Staff shortages across the supply chain have forced one nursery to turn to Amazon to buy food with the pressure on wholesalers and suppliers leaving customers facing delays to deliveries or a lack of products.
One nursery school in London, which this summer was told by its supplier it was unable to offer any deliveries "until further notice", said the situation had not improved.
"We are currently using Amazon for big items such as flour, cooking oil, pasta, rice, and buying the rest from Tesco online," said the site's managing director.
"It is all a huge problem, and we are also suffering from exactly the same staffing shortages that hospitality is."
Bidfood, one of the UK's largest wholesalers, which delivers to schools, said the ongoing shortage of HGV drivers was impacting its ability to offer "usual levels of service" from a number of depots, with teams working "around the clock" to make sure deliveries got out to customers.
ITV News reported last week that canteen supplier ISS had written to school staff and advised them to stock up on food as part of a contingency plan to ensure children were not without food this winter. In a statement, ISS said its ability to provide nutritious meals was not currently being impacted, but that it was taking steps to ensure a "good supply of meals" remained in place.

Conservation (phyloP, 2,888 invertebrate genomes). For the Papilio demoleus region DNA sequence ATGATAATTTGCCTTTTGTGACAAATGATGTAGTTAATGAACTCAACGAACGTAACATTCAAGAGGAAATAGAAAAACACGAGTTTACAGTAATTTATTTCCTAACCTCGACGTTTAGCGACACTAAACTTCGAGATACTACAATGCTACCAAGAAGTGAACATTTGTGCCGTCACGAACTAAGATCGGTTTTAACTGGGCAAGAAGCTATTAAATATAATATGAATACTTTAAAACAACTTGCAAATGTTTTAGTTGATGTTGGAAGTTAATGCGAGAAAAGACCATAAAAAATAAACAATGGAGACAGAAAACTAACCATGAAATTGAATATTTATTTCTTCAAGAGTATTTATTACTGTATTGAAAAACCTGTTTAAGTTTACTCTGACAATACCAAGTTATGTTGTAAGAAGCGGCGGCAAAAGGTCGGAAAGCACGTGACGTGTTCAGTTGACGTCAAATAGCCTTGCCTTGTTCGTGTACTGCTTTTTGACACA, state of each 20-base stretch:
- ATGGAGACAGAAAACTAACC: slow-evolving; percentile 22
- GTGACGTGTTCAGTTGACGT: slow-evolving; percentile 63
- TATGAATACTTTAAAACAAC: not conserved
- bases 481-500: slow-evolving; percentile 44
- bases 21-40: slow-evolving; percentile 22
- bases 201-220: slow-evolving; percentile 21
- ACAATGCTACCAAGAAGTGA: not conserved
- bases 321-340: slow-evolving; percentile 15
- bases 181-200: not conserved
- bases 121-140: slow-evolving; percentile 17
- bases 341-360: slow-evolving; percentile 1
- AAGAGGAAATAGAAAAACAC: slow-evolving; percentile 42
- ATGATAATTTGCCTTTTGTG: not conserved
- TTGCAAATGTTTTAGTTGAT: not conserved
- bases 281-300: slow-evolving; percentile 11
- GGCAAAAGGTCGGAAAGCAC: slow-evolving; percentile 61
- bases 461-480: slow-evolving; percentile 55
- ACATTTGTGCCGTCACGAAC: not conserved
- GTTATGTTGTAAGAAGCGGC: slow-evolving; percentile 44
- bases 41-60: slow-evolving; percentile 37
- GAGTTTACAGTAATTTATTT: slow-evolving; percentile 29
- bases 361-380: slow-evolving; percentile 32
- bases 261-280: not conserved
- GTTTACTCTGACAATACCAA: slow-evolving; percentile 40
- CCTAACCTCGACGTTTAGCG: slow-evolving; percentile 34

"That contingency planning includes regular communication with our stakeholders during these challenging times for many schools across the country," a spokesperson said.
The Federation of Wholesaler Distributors (FWD) said the school supply chain was "stressed, but it is coping". However, it warned that if labour shortages worsen then wholesalers may have to prioritise schools and other public services over hospitality customers. This could leave restaurants, pubs and hotels with a lack of supplies in the run-up to the busy Christmas period.
An FWD spokesperson said: "Wholesalers will maintain food supply to schools, hospitals, care homes and other critical customer groups, but if the labour shortage continues and deepens, that will come at the expense of hospitality customers who also need all the stock they can get as we approach the festive season."
"We need more people, from farms to kitchens, and training up UK residents for skilled roles like HGV driving will not help in the short term," the spokesperson added.
Rachel Dobson, managing director of buying specialist Lynx Purchasing, added: "Suppliers are prioritising schools and healthcare to the extent they can, but obviously the longer the disruption lasts, the harder it is to protect any caterer from being impacted by delays or shortages of specific products.
"Our advice is the same to all our customers; keep talking to suppliers, keep menus flexible, and be ready to make changes to recipes and ingredients where you can as availability changes."
You need to be a premium member to view this. Subscribe from just 99p per week.
Already subscribed? Log In